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The (fictional) women of New York City in books

  • Submitted: 20th July 2022

Authors who transport readers to New York City

There are a number of great books about women in New York. Some stories are about women who actually lived, others reimagine events of the past or even invent new ones to showcase the city that never sleeps.

Do you know of Nellie Bly, Typhoid Mary, Rose Baker and  roommates Dovie and Gillian?

The (fictional) women of New York City in books

The Tenement Museum (The Other Typist by Suzanne Rindell)

The world of The Other Typist where Rose Baker and her colleages work is highly and very well evoked in this museum. The book is largely set in the Upper East Side like the previous novel and is where gritty alleys and tenement-style buildings mix with upscale apartments and chic boutiques. Nighttime draws hip, young crowds to the area’s trendy bars, music venues and restaurants.

 

Upper East Side (That Green Eyed Girl by Julie Owen Moylan)

The area where the flatmates from That Green Eyed Girl live. A really smart part of the city.  So too is Central Park but that is where someone goes missing in the book.  East 13th Street is where you should head to if it’s the book’s jazz influences you want to soak up. A claustrophobic and phobic look into the New York of the 1950s. Two women who live together feel that they can’t share their love for each other with the outside world.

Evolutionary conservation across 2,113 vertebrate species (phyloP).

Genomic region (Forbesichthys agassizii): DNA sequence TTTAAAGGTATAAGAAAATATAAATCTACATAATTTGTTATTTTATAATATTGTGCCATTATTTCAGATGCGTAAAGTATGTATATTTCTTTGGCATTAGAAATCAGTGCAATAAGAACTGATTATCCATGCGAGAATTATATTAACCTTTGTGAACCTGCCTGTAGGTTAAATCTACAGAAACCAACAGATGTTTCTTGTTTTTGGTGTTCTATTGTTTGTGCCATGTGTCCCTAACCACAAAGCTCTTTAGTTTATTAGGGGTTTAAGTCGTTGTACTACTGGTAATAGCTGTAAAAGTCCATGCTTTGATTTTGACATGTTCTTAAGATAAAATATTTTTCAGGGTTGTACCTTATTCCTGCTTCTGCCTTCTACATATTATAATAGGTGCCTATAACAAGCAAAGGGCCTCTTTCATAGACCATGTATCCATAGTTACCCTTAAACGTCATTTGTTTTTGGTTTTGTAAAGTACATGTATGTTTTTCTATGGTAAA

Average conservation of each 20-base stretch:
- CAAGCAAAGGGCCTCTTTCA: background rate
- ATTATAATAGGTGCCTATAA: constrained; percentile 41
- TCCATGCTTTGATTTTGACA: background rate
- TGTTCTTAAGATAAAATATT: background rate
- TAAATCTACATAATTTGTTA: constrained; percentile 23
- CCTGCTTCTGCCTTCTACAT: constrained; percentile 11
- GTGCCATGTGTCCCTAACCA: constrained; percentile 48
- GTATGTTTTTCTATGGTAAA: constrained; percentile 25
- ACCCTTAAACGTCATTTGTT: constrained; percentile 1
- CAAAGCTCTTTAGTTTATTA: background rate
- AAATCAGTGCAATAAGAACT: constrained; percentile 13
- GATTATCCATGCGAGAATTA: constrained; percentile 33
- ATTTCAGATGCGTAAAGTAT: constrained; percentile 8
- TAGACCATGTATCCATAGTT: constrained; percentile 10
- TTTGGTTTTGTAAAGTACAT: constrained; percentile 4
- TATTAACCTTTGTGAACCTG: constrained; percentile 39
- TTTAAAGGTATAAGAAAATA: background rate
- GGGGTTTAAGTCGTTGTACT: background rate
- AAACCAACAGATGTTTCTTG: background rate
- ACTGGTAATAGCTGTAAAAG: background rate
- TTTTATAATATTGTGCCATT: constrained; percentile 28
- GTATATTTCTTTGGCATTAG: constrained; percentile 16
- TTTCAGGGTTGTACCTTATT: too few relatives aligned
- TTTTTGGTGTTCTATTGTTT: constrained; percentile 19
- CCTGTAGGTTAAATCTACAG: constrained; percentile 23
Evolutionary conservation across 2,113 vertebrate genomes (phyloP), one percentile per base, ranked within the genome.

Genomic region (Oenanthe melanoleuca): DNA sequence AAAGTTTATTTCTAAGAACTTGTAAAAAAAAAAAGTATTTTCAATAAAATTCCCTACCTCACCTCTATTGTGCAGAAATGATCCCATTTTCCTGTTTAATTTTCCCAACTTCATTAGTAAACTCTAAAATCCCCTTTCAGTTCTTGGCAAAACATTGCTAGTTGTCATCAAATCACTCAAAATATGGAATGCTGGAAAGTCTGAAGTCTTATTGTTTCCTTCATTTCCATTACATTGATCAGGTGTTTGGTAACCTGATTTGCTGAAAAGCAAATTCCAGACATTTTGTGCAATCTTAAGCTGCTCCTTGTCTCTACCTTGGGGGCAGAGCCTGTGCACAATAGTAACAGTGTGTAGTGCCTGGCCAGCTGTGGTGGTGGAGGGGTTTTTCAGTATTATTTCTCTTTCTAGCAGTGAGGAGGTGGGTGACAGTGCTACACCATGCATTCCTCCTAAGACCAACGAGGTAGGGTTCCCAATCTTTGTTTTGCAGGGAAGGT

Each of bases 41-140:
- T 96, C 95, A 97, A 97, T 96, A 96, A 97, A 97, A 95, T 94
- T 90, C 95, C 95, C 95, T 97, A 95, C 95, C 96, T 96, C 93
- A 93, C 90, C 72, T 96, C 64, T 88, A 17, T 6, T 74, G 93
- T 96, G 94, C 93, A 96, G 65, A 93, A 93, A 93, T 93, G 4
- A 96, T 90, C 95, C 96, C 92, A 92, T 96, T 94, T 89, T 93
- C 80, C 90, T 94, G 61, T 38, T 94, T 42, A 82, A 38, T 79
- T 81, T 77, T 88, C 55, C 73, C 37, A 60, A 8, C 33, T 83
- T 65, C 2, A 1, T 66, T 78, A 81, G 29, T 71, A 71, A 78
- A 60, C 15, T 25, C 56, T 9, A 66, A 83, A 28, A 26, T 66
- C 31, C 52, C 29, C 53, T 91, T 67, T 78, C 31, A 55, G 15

Blackwell’s Island ( Madwoman by Louisa Treger)

Louisa Treger introduces us to the real life figure of Nelli Bly, the first female investigative journalist. She was determined to write good undercover story about  city’s notorious asylum. She had a goal to really get under the skin of the grim place and reveal the harsh cruelty that goes on behind its walls. Of course, the asylun is no longer there, but you can still go to the island now known as Roosevelt Island.

 

North Brother Island ( Typhoid Mary by Anthony Bourdain)

This is perhaps the most remarkable of them all as it’s so unbelievable whilst being completely true.

Mary Mallon was an Irish-American cook. She worked in several places and numerous households as a cook. A long time after her first job, someone made a shocking discovery. Mary was the reason so many people in those homes were contracting typhoid. The authorities quarantined  her on North Brother Island as they did not know what to do with her. How was she carrying the virus without getting any symptoms herself?  She was the first person in the United States identified as an asymptomatic carrier of the pathogen associated with typhoid fever. She was presumed to have infected 51 people, three of whom died, over the course of her career as a cook.

 

Enjoy your literary travels to New York but not sure you would want to spend time with all of these women. Certainly not in the asylums!

 

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